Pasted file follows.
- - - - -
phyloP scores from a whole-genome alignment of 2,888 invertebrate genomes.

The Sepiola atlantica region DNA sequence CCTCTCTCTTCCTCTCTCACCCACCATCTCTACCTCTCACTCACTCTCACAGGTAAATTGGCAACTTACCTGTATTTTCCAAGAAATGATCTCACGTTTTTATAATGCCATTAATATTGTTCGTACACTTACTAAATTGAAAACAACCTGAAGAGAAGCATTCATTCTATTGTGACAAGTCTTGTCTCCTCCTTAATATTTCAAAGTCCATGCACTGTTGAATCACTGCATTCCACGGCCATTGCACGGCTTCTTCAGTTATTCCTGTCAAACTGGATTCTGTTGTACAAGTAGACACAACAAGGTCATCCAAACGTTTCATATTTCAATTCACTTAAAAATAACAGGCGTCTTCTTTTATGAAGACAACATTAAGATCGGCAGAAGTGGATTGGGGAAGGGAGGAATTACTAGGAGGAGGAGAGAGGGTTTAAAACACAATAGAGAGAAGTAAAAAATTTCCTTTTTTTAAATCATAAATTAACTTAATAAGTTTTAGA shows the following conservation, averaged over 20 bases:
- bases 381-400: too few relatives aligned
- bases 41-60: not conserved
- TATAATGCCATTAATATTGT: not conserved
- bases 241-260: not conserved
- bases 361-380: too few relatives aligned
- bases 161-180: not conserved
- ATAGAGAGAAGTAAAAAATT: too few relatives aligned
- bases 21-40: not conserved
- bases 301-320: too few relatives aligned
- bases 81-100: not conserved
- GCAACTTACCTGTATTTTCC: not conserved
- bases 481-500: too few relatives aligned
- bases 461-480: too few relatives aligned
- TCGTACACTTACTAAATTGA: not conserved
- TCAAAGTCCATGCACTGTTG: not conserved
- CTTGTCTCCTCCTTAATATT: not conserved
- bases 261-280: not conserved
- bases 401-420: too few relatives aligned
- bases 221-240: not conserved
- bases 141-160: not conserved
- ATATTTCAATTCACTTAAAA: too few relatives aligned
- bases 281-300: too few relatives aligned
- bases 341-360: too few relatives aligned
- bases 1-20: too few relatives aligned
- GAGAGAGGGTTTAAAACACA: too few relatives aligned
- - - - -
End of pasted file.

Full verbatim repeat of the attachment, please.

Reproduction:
phyloP scores from a whole-genome alignment of 2,888 invertebrate genomes.

The Sepiola atlantica region DNA sequence CCTCTCTCTTCCTCTCTCACCCACCATCTCTACCTCTCACTCACTCTCACAGGTAAATTGGCAACTTACCTGTATTTTCCAAGAAATGATCTCACGTTTTTATAATGCCATTAATATTGTTCGTACACTTACTAAATTGAAAACAACCTGAAGAGAAGCATTCATTCTATTGTGACAAGTCTTGTCTCCTCCTTAATATTTCAAAGTCCATGCACTGTTGAATCACTGCATTCCACGGCCATTGCACGGCTTCTTCAGTTATTCCTGTCAAACTGGATTCTGTTGTACAAGTAGACACAACAAGGTCATCCAAACGTTTCATATTTCAATTCACTTAAAAATAACAGGCGTCTTCTTTTATGAAGACAACATTAAGATCGGCAGAAGTGGATTGGGGAAGGGAGGAATTACTAGGAGGAGGAGAGAGGGTTTAAAACACAATAGAGAGAAGTAAAAAATTTCCTTTTTTTAAATCATAAATTAACTTAATAAGTTTTAGA shows the following conservation, averaged over 20 bases:
- bases 381-400: too few relatives aligned
- bases 41-60: not conserved
- TATAATGCCATTAATATTGT: not conserved
- bases 241-260: not conserved
- bases 361-380: too few relatives aligned
- bases 161-180: not conserved
- ATAGAGAGAAGTAAAAAATT: too few relatives aligned
- bases 21-40: not conserved
- bases 301-320: too few relatives aligned
- bases 81-100: not conserved
- GCAACTTACCTGTATTTTCC: not conserved
- bases 481-500: too few relatives aligned
- bases 461-480: too few relatives aligned
- TCGTACACTTACTAAATTGA: not conserved
- TCAAAGTCCATGCACTGTTG: not conserved
- CTTGTCTCCTCCTTAATATT: not conserved
- bases 261-280: not conserved
- bases 401-420: too few relatives aligned
- bases 221-240: not conserved
- bases 141-160: not conserved
- ATATTTCAATTCACTTAAAA: too few relatives aligned
- bases 281-300: too few relatives aligned
- bases 341-360: too few relatives aligned
- bases 1-20: too few relatives aligned
- GAGAGAGGGTTTAAAACACA: too few relatives aligned